Save in a format that supports transparency: either PSD or TIFF. Don't save as a JPEG or the white will return.

 

Jane

 

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Community Beginner ,
Jan 07, 2024 Jan 07, 2024

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Hello Janethanks for the reply

sorry that was a wrong translation, I meant removing the background and not cropping it

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Community Expert ,
Jan 06, 2024 Jan 06, 2024

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@Ayka2024 

 

As @jane-e mentions, this isn't cropping* – use layer masking instead. Convert a single flattened image Background to a layer then read up on how to mask.

 

https://helpx.adobe.com/au/photoshop/using/masking-layers.html

 

Your two images are very different and have different levels of complexity and different considerations.

 

* Back in the day one often heard the term "deep etch", however, some also used the term "clear cropping" to indicate the removal of a background. That being said, cropping has a traditional photographic and technical meaning in Photoshop which has nothing to do with background removal.

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Community Beginner ,
Jan 07, 2024 Jan 07, 2024

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 thanks for the reply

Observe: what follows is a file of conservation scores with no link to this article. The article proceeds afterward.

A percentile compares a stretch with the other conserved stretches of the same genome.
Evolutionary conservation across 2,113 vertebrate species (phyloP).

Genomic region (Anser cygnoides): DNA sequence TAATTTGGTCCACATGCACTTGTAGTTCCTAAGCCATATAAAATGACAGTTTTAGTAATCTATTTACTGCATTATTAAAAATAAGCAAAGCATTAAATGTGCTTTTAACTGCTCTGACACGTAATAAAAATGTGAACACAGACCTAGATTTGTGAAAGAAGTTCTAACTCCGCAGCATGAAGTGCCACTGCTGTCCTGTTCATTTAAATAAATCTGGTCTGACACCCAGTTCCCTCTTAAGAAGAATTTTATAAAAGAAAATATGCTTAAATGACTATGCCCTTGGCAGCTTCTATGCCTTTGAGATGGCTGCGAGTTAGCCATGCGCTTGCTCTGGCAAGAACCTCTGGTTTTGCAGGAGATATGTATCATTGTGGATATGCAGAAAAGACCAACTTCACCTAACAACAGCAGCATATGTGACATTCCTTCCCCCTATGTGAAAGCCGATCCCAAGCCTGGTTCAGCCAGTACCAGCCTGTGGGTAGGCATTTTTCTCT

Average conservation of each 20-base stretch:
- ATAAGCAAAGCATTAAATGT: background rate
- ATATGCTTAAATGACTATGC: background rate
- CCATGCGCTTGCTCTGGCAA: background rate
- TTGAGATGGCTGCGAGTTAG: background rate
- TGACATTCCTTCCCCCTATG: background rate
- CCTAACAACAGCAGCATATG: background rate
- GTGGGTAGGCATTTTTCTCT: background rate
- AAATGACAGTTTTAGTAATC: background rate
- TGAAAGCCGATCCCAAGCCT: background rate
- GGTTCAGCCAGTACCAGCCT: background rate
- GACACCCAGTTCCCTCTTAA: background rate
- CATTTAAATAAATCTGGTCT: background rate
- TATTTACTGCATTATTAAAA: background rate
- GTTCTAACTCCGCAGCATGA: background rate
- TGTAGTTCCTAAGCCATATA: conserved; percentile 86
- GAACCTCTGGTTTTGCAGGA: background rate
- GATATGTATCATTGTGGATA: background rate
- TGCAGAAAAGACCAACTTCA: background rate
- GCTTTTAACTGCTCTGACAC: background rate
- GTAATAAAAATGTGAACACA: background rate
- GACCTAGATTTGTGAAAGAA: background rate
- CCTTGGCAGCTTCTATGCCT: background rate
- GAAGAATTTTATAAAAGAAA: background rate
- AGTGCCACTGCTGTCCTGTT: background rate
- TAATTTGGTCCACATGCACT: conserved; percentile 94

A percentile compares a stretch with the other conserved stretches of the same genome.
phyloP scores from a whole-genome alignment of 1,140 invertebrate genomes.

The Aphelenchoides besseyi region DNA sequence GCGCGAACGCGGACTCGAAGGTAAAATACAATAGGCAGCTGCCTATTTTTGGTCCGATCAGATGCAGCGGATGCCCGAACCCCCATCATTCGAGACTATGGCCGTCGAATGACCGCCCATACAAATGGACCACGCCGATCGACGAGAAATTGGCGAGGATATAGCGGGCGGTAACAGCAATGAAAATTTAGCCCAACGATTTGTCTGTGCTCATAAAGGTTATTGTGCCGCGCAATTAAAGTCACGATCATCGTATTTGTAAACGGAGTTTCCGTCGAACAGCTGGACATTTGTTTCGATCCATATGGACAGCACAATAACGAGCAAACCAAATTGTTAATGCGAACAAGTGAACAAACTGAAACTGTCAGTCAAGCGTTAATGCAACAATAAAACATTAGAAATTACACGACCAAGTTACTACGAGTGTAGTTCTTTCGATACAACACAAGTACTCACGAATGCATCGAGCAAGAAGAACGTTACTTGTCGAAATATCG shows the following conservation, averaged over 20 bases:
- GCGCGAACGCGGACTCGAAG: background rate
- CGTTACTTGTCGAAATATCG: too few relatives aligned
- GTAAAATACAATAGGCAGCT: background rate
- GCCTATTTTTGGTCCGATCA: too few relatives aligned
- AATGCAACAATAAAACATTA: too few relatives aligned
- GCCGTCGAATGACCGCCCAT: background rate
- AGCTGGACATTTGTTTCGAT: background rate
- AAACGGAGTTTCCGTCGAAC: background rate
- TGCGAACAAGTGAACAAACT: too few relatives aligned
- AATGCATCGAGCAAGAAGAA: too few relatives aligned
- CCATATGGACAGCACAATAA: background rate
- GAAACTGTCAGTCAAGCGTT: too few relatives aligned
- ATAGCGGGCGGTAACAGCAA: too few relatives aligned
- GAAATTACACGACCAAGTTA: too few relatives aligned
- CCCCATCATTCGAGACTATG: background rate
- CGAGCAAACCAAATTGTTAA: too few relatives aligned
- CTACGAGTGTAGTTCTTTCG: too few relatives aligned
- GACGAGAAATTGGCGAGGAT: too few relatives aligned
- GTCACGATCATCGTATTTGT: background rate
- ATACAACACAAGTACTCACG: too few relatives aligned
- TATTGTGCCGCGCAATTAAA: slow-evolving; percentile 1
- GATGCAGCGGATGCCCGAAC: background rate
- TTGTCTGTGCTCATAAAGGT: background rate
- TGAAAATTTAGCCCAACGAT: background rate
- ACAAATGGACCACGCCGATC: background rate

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Community Beginner ,
Jan 08, 2024 Jan 08, 2024

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@Stephen_A_Marsh 

 

thanks for the reply 

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Community Expert ,
Jan 07, 2024 Jan 07, 2024

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The problem is that both of these are very difficult examples for background removal.

 

Most of the quick, built-in, and AI-powered background removal techniques (Object Selection tool, Select Subject command, etc.) depend on something being relatively easy to isolate: A clear hard outline, one unique background color, no background areas enclosed within the subject like between crossed flower stems, etc. With the first example of the flowers, white is a nice solid background color, so you can try Select > Color Range, Magic Wand tool, or similar to take advantage of the solid white background as a first step to a mask. However, there are also those background areas enclosed by the stems, and also the white flowers, that add more time and work.